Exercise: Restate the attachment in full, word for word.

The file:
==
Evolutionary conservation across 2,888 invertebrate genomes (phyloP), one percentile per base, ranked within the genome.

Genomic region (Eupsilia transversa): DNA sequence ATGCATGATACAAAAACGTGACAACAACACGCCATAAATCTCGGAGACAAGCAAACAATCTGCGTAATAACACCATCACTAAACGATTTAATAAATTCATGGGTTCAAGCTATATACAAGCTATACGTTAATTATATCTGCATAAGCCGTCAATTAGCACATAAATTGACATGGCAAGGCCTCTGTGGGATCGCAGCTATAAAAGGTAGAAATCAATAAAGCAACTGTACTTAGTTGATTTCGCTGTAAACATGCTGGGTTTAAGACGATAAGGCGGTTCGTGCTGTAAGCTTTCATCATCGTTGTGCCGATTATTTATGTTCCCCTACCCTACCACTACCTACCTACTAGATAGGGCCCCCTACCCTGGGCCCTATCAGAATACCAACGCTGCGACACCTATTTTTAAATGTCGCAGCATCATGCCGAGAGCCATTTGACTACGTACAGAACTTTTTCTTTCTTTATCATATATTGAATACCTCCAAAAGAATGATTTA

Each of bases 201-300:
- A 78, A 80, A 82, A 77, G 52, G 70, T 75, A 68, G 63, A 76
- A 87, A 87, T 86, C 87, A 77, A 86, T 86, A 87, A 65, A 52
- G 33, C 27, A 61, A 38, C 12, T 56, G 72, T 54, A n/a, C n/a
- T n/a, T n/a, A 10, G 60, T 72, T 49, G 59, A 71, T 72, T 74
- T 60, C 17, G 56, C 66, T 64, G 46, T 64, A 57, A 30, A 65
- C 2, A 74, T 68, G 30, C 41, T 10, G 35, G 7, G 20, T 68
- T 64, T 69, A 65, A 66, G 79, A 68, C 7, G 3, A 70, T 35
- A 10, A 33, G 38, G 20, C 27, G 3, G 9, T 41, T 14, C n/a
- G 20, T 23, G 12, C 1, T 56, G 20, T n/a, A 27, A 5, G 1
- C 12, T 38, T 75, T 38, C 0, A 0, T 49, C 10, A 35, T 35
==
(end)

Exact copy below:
Evolutionary conservation across 2,888 invertebrate genomes (phyloP), one percentile per base, ranked within the genome.

Genomic region (Eupsilia transversa): DNA sequence ATGCATGATACAAAAACGTGACAACAACACGCCATAAATCTCGGAGACAAGCAAACAATCTGCGTAATAACACCATCACTAAACGATTTAATAAATTCATGGGTTCAAGCTATATACAAGCTATACGTTAATTATATCTGCATAAGCCGTCAATTAGCACATAAATTGACATGGCAAGGCCTCTGTGGGATCGCAGCTATAAAAGGTAGAAATCAATAAAGCAACTGTACTTAGTTGATTTCGCTGTAAACATGCTGGGTTTAAGACGATAAGGCGGTTCGTGCTGTAAGCTTTCATCATCGTTGTGCCGATTATTTATGTTCCCCTACCCTACCACTACCTACCTACTAGATAGGGCCCCCTACCCTGGGCCCTATCAGAATACCAACGCTGCGACACCTATTTTTAAATGTCGCAGCATCATGCCGAGAGCCATTTGACTACGTACAGAACTTTTTCTTTCTTTATCATATATTGAATACCTCCAAAAGAATGATTTA

Each of bases 201-300:
- A 78, A 80, A 82, A 77, G 52, G 70, T 75, A 68, G 63, A 76
- A 87, A 87, T 86, C 87, A 77, A 86, T 86, A 87, A 65, A 52
- G 33, C 27, A 61, A 38, C 12, T 56, G 72, T 54, A n/a, C n/a
- T n/a, T n/a, A 10, G 60, T 72, T 49, G 59, A 71, T 72, T 74
- T 60, C 17, G 56, C 66, T 64, G 46, T 64, A 57, A 30, A 65
- C 2, A 74, T 68, G 30, C 41, T 10, G 35, G 7, G 20, T 68
- T 64, T 69, A 65, A 66, G 79, A 68, C 7, G 3, A 70, T 35
- A 10, A 33, G 38, G 20, C 27, G 3, G 9, T 41, T 14, C n/a
- G 20, T 23, G 12, C 1, T 56, G 20, T n/a, A 27, A 5, G 1
- C 12, T 38, T 75, T 38, C 0, A 0, T 49, C 10, A 35, T 35